Malaysia absent in THE rankings for fourth straight year as Thailand, Singapore improve
Idris claimed in February that the country’s higher education system is now on par with that of advanced countries, including the United Kingdom, Germany, and Australia in terms of quality of education. — Picture by Saw Siow FengKUALA LUMPUR, June 11 — Malaysian universities failed to make the cut for the Times Higher Education (THE) Asia University Rankings 2015 for the fourth year in a row.
The failure is all the more pronounced for Southeast Asia’s third largest economy as Singapore succeeded in getting two national universities into the top 10 and even Thailand climbed into the top 100.
The list is topped by Japan’s University of Tokyo followed by the National University of Singapore (NUS) in second place while the island republic’s Nanyang Technological University (NTU) landed the 10th spot of THE’s top universities in Asia.
Northern neighbour, Thailand also secured two spots in the best 100 list with King Mongkut’s University of Technology Thonburi and Mahidol University at 55 and 91 respectively.
Overall, the THE rankings saw China overtaking Japan as the top Asian country with world-class universities; a total of 21 Chinese universities were listed compared to 19 Japanese universities.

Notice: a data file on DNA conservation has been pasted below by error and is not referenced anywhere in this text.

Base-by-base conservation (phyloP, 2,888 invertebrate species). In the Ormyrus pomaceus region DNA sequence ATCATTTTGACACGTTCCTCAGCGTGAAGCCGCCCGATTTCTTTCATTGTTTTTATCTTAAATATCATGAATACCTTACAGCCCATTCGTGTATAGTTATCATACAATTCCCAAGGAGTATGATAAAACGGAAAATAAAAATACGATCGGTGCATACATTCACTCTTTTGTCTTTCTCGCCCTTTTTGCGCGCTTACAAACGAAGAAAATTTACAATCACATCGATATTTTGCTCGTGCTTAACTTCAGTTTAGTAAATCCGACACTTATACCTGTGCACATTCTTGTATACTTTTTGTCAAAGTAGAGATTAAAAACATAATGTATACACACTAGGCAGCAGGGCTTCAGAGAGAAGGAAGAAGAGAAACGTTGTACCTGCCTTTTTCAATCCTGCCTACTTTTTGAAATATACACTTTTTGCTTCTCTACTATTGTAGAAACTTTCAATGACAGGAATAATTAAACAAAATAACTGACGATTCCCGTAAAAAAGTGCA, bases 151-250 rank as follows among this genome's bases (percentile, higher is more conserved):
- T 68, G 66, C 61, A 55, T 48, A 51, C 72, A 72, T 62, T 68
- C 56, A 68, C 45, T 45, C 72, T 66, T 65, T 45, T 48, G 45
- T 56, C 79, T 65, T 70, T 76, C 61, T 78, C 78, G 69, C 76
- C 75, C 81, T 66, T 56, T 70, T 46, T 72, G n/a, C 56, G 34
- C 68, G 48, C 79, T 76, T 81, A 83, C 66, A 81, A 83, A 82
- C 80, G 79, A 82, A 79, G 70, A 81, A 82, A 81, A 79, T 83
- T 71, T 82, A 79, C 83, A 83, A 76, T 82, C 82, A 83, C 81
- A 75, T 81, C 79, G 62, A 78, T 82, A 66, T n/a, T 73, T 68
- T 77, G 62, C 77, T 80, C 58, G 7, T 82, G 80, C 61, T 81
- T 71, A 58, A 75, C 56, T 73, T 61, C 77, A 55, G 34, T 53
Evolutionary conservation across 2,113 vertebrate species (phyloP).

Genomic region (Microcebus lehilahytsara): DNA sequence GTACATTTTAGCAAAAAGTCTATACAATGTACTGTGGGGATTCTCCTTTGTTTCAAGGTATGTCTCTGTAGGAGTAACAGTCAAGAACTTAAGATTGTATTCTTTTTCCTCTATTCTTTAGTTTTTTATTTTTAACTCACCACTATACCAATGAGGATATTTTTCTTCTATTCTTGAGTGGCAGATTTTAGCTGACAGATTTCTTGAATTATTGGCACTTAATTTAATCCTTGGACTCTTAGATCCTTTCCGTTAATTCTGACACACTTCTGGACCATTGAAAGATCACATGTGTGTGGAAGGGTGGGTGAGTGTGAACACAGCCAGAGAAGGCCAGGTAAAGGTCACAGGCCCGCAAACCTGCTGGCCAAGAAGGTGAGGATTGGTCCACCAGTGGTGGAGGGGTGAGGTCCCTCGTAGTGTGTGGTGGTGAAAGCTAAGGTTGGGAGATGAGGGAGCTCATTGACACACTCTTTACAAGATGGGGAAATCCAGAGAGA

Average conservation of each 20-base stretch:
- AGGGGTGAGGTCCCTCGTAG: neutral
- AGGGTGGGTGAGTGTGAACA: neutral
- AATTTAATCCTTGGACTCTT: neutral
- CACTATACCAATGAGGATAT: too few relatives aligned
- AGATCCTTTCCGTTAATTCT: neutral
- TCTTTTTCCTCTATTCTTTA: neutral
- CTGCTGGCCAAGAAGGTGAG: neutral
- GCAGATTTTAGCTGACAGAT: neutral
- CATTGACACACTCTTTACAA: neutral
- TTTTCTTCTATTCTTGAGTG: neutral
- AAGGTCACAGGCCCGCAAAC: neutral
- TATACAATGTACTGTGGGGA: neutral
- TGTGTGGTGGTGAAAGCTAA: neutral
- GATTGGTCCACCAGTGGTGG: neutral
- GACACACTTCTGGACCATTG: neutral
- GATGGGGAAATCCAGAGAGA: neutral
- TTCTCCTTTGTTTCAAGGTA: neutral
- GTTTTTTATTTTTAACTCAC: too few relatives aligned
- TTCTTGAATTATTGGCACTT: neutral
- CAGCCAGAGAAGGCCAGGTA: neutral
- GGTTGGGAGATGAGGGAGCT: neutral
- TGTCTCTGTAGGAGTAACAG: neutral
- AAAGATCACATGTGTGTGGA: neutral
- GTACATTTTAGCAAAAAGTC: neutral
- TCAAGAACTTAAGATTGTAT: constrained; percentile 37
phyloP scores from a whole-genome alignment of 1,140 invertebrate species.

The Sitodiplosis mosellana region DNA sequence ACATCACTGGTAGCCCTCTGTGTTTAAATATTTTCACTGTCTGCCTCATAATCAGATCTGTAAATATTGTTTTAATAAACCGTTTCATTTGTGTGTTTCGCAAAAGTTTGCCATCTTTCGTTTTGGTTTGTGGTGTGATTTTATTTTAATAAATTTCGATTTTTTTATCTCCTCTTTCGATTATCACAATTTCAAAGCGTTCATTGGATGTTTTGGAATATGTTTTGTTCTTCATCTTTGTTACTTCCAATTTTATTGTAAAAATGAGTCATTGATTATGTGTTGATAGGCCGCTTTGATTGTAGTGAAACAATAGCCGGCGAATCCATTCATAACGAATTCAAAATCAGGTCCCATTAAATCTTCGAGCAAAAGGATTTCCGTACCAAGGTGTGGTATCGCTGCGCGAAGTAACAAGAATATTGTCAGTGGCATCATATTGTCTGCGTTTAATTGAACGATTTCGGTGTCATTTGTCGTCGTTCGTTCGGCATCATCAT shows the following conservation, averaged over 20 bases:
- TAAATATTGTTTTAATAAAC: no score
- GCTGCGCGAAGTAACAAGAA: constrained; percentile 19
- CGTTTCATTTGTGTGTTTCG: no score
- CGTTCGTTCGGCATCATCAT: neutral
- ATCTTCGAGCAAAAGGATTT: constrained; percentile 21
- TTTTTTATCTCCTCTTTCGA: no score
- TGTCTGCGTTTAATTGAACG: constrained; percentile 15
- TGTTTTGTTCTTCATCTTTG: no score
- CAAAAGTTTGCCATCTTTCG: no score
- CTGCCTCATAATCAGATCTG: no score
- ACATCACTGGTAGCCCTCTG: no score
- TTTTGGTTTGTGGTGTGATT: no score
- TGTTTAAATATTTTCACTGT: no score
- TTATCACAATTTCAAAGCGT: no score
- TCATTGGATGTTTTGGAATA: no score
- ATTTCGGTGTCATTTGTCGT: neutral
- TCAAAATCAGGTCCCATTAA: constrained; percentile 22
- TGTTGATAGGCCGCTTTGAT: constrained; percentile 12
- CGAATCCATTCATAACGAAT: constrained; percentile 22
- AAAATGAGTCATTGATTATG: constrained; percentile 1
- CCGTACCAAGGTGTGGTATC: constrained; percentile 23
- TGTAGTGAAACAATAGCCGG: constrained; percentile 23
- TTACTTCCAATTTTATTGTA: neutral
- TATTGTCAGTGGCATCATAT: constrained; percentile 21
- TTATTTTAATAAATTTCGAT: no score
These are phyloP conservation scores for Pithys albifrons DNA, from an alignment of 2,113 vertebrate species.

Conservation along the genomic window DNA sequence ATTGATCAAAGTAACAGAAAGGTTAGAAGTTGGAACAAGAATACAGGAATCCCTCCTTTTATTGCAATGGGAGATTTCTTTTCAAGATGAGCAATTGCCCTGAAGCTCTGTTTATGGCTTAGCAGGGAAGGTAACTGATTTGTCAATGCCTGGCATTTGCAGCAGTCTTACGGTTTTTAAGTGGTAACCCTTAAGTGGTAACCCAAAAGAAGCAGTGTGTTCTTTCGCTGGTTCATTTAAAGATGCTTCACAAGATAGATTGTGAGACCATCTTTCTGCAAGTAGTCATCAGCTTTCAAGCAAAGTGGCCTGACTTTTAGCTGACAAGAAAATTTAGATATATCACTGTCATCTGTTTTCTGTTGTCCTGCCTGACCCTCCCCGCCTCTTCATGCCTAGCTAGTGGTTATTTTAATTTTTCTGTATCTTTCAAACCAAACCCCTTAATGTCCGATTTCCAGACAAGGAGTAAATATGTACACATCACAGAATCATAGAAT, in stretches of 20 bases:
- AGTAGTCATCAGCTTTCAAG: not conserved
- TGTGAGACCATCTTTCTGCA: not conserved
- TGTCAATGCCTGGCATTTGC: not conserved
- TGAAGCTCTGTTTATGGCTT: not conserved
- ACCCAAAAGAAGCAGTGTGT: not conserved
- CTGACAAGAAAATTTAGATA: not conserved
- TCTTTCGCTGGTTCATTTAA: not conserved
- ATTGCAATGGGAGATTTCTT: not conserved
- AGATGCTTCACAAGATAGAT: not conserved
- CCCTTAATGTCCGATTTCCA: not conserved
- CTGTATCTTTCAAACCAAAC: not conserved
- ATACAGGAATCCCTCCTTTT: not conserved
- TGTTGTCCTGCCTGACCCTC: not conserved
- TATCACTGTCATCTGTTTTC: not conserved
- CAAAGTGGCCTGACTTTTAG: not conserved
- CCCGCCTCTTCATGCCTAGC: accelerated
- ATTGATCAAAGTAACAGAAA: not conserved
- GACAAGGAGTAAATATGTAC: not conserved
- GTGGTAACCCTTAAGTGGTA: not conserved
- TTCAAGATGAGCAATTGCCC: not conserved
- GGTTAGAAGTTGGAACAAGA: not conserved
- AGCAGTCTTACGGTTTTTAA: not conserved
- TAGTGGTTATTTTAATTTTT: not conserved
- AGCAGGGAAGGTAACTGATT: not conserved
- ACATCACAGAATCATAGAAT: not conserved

THE editor Phil Baty said the rise of Asian universities in general showed Eastern schools to be academically on par with their Western counterparts, with the potential to grow further.
“The world expects that Asia will be the next global higher education superpower, after Europe and North America. This new data from Times Higher Education demonstrate that many of the continent’s leading universities are already competing on equal terms with the best in the West.
“The table also demonstrates the region’s huge academic potential, a region now led by China, whose academy is reaping the rewards of serious, sustained investment and internationalisation — a model for other Asian nations to follow, ” he said in the report.
The THE rankings follow the same methodology used by the prestigious THE World University Rankings, which is cited as the “world’s largest academic reputation survey”.
The Asia rankings use 13 performance indicators to examine each university’s strengths against its core missions: teaching, research, knowledge transfer and international outlook.
The THE results contrasted sharply with the QS University Rankings: Asia 2015 released yesterday, in which Universiti Malaya placed 29th while Universiti Sains Malaysia was 49th. Singapore’s NUS was top while NTU was fourth in the competing ranking.
Baty reportedly criticised the QS of using “very, very weak and simplistic methodology” to assess universities worldwide, adding that Malaysian universities were “way off” from being world class.
Second Education Minister Datuk Seri Idris Jusoh claimed in February that the country’s higher education system is now on par with that of advanced countries, including the United Kingdom, Germany, and Australia in terms of quality of education.